Eight-time national triathlon champion Eoin O’Connell, who hails from Mallow and lives in London, sprung the surprise of the day when he snatched second place from Cathal O’Connell (St Finbarr’s) at Pope’s Quay, with last year’s runner-up, Wieslaw Sosnowski from Gdansk, finishing fourth ahead of Meathman Peter Mooney (Clonard).
It was a dream realised for Roy Fahy who had been preparing for the race since last year, when he had to give way to runaway winner Alan O’Shea and then concede second place to Sosnowski.
This time, however, he made his intentions clear from the outset as he powered clear of the field inside the first half mile.
He was still in the lead passing halfway in just over 74 minutes, but Sosnowski was closing the gap, and by 20 miles they were running shoulder-to-shoulder.
“He joined me at Mahon and stayed with me until about 21 miles,” Fahy recalled. “I just maintained the pace and I think he died a bit and I just went away from him.”
“I was better prepared last year,” Sosnowski admitted. “I have only had two races back in Poland and while for the first half of the race I was feeling great, I hit the wall at 21 miles and Roy just went clear.”
It was not getting any easier as the Bank Holiday sunshine burned through the early morning haze.
“It was very hot on the Straight Road,” said Fahy. “You had a bit of shade from the trees but after that it just kept getting warmer. I was focused on winning. I knew Cathal (O’Connell) would be close enough behind because he was always going to run a solid race.
“But once I got away it looked after itself. It is great to win at home. I was not worried about the clock or anything like that. I just wanted to win this race.”
Behind him, Cathal O’Connell was embroiled in a battle royal with triathlon specialist Eoin O’Connell as they matched each other stride for stride.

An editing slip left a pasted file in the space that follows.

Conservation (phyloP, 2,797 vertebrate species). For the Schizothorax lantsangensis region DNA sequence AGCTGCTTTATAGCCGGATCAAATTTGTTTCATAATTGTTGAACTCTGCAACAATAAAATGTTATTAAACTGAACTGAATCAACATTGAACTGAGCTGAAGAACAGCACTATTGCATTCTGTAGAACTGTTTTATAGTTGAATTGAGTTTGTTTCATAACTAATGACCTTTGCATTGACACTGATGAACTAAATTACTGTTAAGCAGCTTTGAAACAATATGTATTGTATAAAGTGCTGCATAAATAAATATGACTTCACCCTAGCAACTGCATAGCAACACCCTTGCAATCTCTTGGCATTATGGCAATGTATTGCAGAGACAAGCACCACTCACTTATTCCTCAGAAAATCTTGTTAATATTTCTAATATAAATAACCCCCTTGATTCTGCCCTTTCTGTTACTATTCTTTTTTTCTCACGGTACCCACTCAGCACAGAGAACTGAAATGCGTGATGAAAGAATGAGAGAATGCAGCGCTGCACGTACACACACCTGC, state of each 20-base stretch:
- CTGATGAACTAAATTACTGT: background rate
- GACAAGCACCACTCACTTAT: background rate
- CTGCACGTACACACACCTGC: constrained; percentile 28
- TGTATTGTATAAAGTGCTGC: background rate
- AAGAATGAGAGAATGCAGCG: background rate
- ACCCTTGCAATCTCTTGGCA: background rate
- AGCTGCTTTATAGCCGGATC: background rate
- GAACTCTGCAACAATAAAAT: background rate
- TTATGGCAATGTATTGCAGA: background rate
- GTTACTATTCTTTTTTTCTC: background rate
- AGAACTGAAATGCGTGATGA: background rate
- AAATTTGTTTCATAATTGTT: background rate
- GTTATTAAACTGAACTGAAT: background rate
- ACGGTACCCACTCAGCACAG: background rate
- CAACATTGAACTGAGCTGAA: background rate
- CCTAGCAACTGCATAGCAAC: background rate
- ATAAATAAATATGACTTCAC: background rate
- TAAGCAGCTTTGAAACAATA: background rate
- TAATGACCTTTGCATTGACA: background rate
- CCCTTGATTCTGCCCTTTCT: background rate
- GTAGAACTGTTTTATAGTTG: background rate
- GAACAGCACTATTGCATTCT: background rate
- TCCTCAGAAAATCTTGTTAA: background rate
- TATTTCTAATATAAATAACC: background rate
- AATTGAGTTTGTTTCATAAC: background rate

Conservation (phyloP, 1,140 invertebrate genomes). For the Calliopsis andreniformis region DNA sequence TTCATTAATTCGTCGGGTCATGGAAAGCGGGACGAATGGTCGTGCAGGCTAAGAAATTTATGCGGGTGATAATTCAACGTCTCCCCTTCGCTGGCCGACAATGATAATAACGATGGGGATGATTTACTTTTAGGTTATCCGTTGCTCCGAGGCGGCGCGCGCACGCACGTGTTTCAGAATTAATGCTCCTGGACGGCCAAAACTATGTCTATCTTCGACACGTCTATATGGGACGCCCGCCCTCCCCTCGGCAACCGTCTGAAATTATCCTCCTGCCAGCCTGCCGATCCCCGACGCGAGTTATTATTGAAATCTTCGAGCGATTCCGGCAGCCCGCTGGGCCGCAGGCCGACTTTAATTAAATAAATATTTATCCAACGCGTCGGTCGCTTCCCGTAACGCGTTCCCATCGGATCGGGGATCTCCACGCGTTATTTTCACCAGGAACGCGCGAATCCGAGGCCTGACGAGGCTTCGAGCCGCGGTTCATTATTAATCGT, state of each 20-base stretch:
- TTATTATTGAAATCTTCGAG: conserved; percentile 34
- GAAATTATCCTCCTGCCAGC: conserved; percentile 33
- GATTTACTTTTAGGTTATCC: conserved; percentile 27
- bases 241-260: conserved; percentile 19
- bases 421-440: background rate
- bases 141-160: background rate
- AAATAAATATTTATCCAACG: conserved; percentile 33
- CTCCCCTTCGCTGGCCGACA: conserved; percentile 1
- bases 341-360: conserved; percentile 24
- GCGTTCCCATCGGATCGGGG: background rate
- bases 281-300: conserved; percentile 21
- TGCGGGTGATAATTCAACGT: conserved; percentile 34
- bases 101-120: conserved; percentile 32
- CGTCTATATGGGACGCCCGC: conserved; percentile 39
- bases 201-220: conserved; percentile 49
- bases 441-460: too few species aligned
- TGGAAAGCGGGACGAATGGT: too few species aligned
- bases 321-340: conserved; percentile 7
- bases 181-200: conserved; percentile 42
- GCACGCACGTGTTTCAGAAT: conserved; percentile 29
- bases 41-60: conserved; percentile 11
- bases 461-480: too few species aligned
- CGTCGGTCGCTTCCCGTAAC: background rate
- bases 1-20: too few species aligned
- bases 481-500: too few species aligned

“In the end he had the strength and the finishing speed,” admitted Cathal, the 44-year-old veteran of 35 marathons.
“I was just glad to get on to the podium. I have had a sciatica nerve injury since Christmas. I wore a strap today and I think it hampered my stride.
“I am delighted for Roy because I know he has put in a pile of hard work and it is great to see it has paid off. It is great to see him win in his home town.”
O’Connell lives in London and is a member of the Cork Triathlon Club. He has eight Irish triathlon titles to his credit and once held the record for the Ironman.
Yesterday he was competing in his 11th marathon — he ran the London marathon five weeks ago — and was thrilled with his second place.
“I was quietly confident I would do well,” he said. “I have good endurance from the Ironman so I knew I could dig deep but I also knew the guys here are pure runners.”
Lucy Brennan (Sligo) won the women’s title in 2:54.42 from defending champion, Tracy Guilfoyle (Kilnaboy AC) 3:01.23 and last year’s runner-up, Mary O’Leary (FC Perlach), who hails from Castletownroche and lives in Germany.
The winner is a marathon specialist who has been second Irish woman in Dublin for the past five years and won the Longford Marathon last year. “I had been out with an injury since November and started back running at the end of March so it was really a crash course,” she said.
* Dublin's Flora Women's Mini Marathon was won by Annette Kealy from Howth.